Iraq Hospitals Destroyed by Air Strikes

James Nichols/MSF


BAGHDAD/GENEVA—Intense shelling and aerial assaults in northern and central Iraq have struck hospitals and other medical facilities, depriving civilians of much-needed medical care, the international medical humanitarian organization Doctors Without Borders/Médecins Sans Frontières (MSF) said today.

The latest attack occurred on July 20, when the hospital in the town of Shirqat, between Mosul and Tikrit, was bombed. MSF, which supports some of the hospitals that have been struck, called upon all parties to the conflict to respect health facilities, to allow medical staff to continue their work, and to preserve full access to health services.

“We are receiving accounts from medical staff that more and more hospitals have been hit by bombs in recent weeks,” says Fabio Forgione, MSF head of mission in Iraq. “Medical staff have fled, fearing attacks on the health facilities where they are working. We are extremely concerned that significant numbers of people are now deprived of the medical assistance they need.”

“I was in the emergency ward, operating on a patient, when the hospital was hit,” said an Iraqi surgeon, speaking by phone from the conflict zone. “Suddenly all hell broke loose. The power went out, people started running in all directions, not knowing whether to escape or to seek shelter in the hospital. Everybody was terrified.”

Since it was initially attacked, the hospital in Shirqat has been directly hit several more times and all patients have been evacuated. A number of patients have been transferred to the closest hospital still operating, in the town of Hawija. Other health services have been moved to three different locations in town. “Working conditions are desperate and many items are in short supply, from antibiotics to anesthetics,” said the Iraqi surgeon.

Following the shelling of MSF’s clinic in Tikrit on June 13, which aimed to provide medical care to some 40,000 displaced people in the region, MSF called upon all factions to respect medical staff and facilities. Two weeks later, on June 27, the main hospital in Tikrit was hit by an airstrike.

One Iraqi surgeon was taking a break after performing a Caesarean section when he heard a large explosion.

“The walls were shaking, and doors and windows were shattered,” he said. “Then we saw thick smoke billowing from the emergency room, and we rushed down to what was left of the ground floor.”

The entrance and the emergency room of Tikrit Hospital were destroyed by a direct hit from a bomb dropped by a helicopter.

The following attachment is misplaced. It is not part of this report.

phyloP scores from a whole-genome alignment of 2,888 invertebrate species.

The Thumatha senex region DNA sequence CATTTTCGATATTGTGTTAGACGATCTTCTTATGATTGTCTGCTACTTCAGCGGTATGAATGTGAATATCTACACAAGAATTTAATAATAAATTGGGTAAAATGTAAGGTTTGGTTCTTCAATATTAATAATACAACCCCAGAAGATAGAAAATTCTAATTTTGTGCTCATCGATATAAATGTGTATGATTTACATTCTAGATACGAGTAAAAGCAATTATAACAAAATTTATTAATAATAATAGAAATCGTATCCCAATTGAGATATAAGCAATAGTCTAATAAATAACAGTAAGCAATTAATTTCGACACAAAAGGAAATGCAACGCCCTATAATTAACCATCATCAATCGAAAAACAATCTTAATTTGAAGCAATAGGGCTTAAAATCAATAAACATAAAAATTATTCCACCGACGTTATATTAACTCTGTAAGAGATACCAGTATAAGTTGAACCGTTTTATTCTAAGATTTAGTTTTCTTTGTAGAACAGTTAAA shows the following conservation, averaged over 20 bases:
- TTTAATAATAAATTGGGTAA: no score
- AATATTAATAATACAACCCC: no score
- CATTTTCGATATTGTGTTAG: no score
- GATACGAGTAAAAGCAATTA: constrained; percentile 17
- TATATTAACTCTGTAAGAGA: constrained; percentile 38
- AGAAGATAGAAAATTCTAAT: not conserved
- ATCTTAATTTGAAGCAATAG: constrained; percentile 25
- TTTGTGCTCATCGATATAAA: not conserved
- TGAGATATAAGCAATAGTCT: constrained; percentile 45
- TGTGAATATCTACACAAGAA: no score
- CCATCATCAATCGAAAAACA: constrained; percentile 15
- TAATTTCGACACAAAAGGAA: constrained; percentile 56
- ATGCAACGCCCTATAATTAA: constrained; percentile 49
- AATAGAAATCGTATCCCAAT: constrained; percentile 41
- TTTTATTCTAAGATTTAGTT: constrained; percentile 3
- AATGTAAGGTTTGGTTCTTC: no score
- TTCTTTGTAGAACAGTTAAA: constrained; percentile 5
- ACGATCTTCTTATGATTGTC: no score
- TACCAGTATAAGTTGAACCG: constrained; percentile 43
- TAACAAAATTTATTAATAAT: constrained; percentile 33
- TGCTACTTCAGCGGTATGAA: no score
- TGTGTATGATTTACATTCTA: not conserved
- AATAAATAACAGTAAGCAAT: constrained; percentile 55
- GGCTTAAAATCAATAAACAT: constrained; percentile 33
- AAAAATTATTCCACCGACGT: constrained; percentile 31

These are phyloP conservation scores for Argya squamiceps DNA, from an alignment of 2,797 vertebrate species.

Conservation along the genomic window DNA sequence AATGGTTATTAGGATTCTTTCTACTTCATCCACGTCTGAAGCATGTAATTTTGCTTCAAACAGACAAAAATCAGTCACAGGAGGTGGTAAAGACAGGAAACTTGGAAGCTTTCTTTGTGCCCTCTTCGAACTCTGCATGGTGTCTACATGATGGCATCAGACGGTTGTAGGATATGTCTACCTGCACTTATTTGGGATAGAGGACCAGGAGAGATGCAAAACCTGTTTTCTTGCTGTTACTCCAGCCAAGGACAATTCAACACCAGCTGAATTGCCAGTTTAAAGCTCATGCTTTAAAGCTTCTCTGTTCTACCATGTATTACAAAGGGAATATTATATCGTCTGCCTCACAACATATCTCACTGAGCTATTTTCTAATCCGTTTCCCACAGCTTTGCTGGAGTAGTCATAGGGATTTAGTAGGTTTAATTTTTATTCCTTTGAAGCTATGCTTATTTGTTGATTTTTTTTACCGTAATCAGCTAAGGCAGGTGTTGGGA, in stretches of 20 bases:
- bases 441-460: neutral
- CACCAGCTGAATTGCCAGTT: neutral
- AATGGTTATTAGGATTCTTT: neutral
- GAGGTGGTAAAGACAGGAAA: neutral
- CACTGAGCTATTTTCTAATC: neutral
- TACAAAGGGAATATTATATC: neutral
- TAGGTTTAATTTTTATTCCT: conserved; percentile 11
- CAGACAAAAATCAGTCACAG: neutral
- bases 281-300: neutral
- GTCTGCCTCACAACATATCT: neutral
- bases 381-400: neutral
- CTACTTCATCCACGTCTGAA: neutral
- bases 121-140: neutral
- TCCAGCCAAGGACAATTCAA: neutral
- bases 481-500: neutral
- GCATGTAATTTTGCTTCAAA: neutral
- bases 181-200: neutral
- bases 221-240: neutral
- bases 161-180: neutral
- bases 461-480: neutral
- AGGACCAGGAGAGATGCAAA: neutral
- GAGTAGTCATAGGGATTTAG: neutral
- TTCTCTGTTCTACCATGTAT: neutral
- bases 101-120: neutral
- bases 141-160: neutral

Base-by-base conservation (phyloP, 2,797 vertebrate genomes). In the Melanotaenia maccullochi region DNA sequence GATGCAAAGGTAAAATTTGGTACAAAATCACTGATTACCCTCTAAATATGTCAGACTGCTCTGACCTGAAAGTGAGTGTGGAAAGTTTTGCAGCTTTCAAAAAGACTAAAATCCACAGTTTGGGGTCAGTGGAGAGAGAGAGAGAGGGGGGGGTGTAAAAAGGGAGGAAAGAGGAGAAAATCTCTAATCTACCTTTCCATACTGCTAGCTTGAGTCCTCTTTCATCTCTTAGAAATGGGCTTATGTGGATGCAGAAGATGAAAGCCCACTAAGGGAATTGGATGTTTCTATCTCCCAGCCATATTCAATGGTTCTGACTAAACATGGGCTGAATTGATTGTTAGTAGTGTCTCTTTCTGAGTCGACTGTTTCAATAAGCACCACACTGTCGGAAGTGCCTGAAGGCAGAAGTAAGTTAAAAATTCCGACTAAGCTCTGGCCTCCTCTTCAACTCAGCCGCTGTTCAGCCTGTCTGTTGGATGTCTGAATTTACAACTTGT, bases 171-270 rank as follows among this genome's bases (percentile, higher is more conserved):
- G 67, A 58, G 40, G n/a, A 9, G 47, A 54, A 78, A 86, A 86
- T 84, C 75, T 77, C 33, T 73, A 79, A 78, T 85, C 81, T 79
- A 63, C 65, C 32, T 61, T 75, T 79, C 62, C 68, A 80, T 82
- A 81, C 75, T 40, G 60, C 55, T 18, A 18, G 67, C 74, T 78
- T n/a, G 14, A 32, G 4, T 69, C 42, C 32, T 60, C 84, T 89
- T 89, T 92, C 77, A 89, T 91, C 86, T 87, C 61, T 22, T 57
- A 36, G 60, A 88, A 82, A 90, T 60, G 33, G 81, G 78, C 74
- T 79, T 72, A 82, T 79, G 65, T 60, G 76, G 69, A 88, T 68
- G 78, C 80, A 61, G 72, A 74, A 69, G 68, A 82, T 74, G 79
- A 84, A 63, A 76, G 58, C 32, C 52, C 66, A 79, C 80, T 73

“One person lay dead and we transferred all the others to Saladin Hospital,” he said. “That day, most of the medical staff fled.” The woman he had been operating on survived, and she and her newborn baby were taken to safety by family members.

Tikrit Hospital, which previously treated some 5,000 people per month, was repeatedly targeted, as was the city’s second hospital.

“It’s a disaster,” said the surgeon, speaking from Tikrit. “Hospitals are empty. People now have to drive through war-torn areas to reach the closest hospitals, more than 200 kilometers [about 125 miles] away in Erbil and Kirkuk.”

The hospital in Hawija, where MSF has been working since 2011, is one of a few in the region left untouched by airstrikes. However, a member of MSF’s medical team in Hawija reported bombs have exploded twice in areas near the hospital over the past week.

“We fear that the hospital may be hit by shelling, as has already happened elsewhere,” he said. “We are making contingency plans to transfer our services to other locations.”

“This situation is transforming the war-torn areas into a wasteland in terms of medical care, at a time when health care is desperately needed,” said Forgione.

MSF supports three referral hospitals in the towns of Sinjar, Hawija, and Heet with 24-hour emergency services and outpatient consultations. MSF medical teams also operate mobile clinics in the areas of Mosul and Kirkuk, with a focus on mother and child health care and chronic diseases. MSF has worked continuously in various locations in Iraq since 2006 and currently employs more than 300 staff.

MSF teams run mobile clinics to provide medical care for IDPs. They provide primary healthcare consultations, chronic disease treatment as well as reproductive healthcare consultations. On average, the team is performing 60 consultations each day.
James Nichols/MSF